[INSIGHT]A two-point agenda for Mr. RohA president is a handy target for criticism. The president is linked to all administrative duties in one way or other, so he becomes the target of concentrated criticism. One of the main jobs of the media is to criticize. If the media were smart, they would know that the bigger their target of criticism grows, the bigger they themselves can grow. The way things are going with the media these days, however, it seems that every self-respecting journalist is out to bury President Roh Moo-hyun alive. It must be said that Mr. Roh isn’t totally blameless for having things come this far. He seems to invite himself to participate and comment on things “anytime, anywhere.”
It is not only Mr. Roh’s occasional slips of the tongue. There are far more serious things, like his hasty comments on U.S.-Korea relations and the peace envoys he sent to Washington who ended up further inflaming controversy. Mr. Roh proclaims things like “war on the media” and continuously expresses what seem like the trails of suspicious thoughts.
Yet it was the media’s criticism and advice that kept Mr. Roh at least on the right track of the “unavoidable decision” of dispatching troops to Iraq and of seeking to amend relations with Washington. It was media criticism also that made the government step back from its hard-line attack on the media, with new guidelines and access restrictions.
By the 50th day of his presidency, Mr. Roh seems to have learned the trick of balancing. It has taken trial and error but at least he’s on the right track now. The last 50 days could be seen as a good training session for the pragmatic Mr. Roh, who values substance more than formalities and diversity above unnecessary conflict.
We should no longer take a narrow view of the government and the media. We should now ask ourselves what we should expect from Mr. Roh as president in the bigger picture of the government and the people.
The Roh Moo-hyun government has two strong points. First, it incurred no debts during the election campaign. Although Mr. Roh received almost absolute support from the Honam region, it was not as the successor of Kim Dae-jung. The Roh government has no political sidekicks to reward. The president’s personal fan club Nosamo is only an incongruous gathering, not a specific political group. The fact that “Nojjang,” as the president is fondly called, has no regional support base or political followers to reward means that he is in an advantageous position to sweep out the old politics of the “three Kim era.” This strength has been well shown in his appointments of new senior prosecutors and other government officials.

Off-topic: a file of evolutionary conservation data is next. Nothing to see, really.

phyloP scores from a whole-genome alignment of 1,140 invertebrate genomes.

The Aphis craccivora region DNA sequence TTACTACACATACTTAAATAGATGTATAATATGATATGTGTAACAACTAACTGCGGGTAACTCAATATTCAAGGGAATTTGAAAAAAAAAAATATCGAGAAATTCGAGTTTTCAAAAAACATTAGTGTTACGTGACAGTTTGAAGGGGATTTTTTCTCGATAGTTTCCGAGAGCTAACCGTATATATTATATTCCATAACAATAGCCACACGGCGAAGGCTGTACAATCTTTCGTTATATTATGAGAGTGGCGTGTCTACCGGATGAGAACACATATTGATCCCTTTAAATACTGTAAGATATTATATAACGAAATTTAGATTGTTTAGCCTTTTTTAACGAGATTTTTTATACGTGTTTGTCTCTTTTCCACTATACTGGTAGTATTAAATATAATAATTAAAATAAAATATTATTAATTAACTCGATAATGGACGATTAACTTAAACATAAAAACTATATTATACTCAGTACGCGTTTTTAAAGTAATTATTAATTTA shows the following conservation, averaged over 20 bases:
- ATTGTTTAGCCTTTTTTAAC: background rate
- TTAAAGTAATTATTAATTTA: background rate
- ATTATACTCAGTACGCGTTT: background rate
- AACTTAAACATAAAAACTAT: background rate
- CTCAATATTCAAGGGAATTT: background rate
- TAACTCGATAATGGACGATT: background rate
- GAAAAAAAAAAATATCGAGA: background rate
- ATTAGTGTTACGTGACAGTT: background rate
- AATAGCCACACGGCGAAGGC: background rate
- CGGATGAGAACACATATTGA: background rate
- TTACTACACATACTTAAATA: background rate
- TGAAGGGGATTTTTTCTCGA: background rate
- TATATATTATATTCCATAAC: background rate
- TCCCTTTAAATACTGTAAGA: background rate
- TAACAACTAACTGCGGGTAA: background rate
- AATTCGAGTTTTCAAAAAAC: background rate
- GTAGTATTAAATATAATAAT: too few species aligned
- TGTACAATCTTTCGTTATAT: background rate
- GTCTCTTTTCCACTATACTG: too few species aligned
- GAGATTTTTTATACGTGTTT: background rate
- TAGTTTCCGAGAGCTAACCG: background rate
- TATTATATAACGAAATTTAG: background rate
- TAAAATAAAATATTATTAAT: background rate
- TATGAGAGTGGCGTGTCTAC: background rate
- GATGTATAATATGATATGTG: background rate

Another strength for Mr. Roh is the fact that his support comes from democratic activists and the information sector. The last two democratic governments came to power defining themselves in opposition to the forces of industrialization, which were made out to be corrupt and evil targets for purification under the grand mottos of “Establishing a New Korea” and the “Second National Foundation.” Neither government lived up to its mottos. Mr. Roh has no fancy mottos. He also does not disavow the last government. His is a democratic force not institutionalized as a political group but consisting of individuals. And he is supported by a young generation that is open to the information age.
Strength can sometimes be accompanied by weakness. The young democratization forces and the information age forces carry the danger of destroying the existing order and structure. They carry the danger of oversimplifying the never simple task of governing a country and not recognizing experience as such. This danger has already shown itself in U.S.-Korea relations and in the issue of U.S. troops in Korea.
A strength undetected can sometimes turn into a weakness. The Roh Moo-hyun government should capitalize on its strengths and provide a blueprint for political reforms and rescuing the economy. There are many things to do but little time to do them. It will be more than enough for him to concentrate on just two things.
The first is to get rid of all remnants of the three-Kim era. There has been enough talk about political reforms and everyone knows which way the reforms should go. All we need to do is act.
The second thing Mr. Roh should focus his attention on is saving the economy. For that, the government should not turn the industrialization forces into enemies but invite them to become allies and share their experiences. When the forces of industrialization and democratization join hands with the newly emerging creative information age force, we will be able to provide the framework for a productive future. The alliance with a creative and global-minded information sector is vital in our quest to become the trade and financial center of Northeast Asia. Don’t try to turn this valuable information age force into some sort of private Red Guard. Let it do its rightful job.
There are bigger things to worry about than who gets to become the president of the public television station or what angry buzz the media are making. Set aside all petty disputes and let Mr. Roh concentrate on only two things: political reform and saving the economy.
If he does those two things right he’ll find the media cheering for him in no time, and Koreans will find ourselves in a new Korea.
* The writer is executive editor of the JoongAng Ilbo.
by Kwon Young-bin
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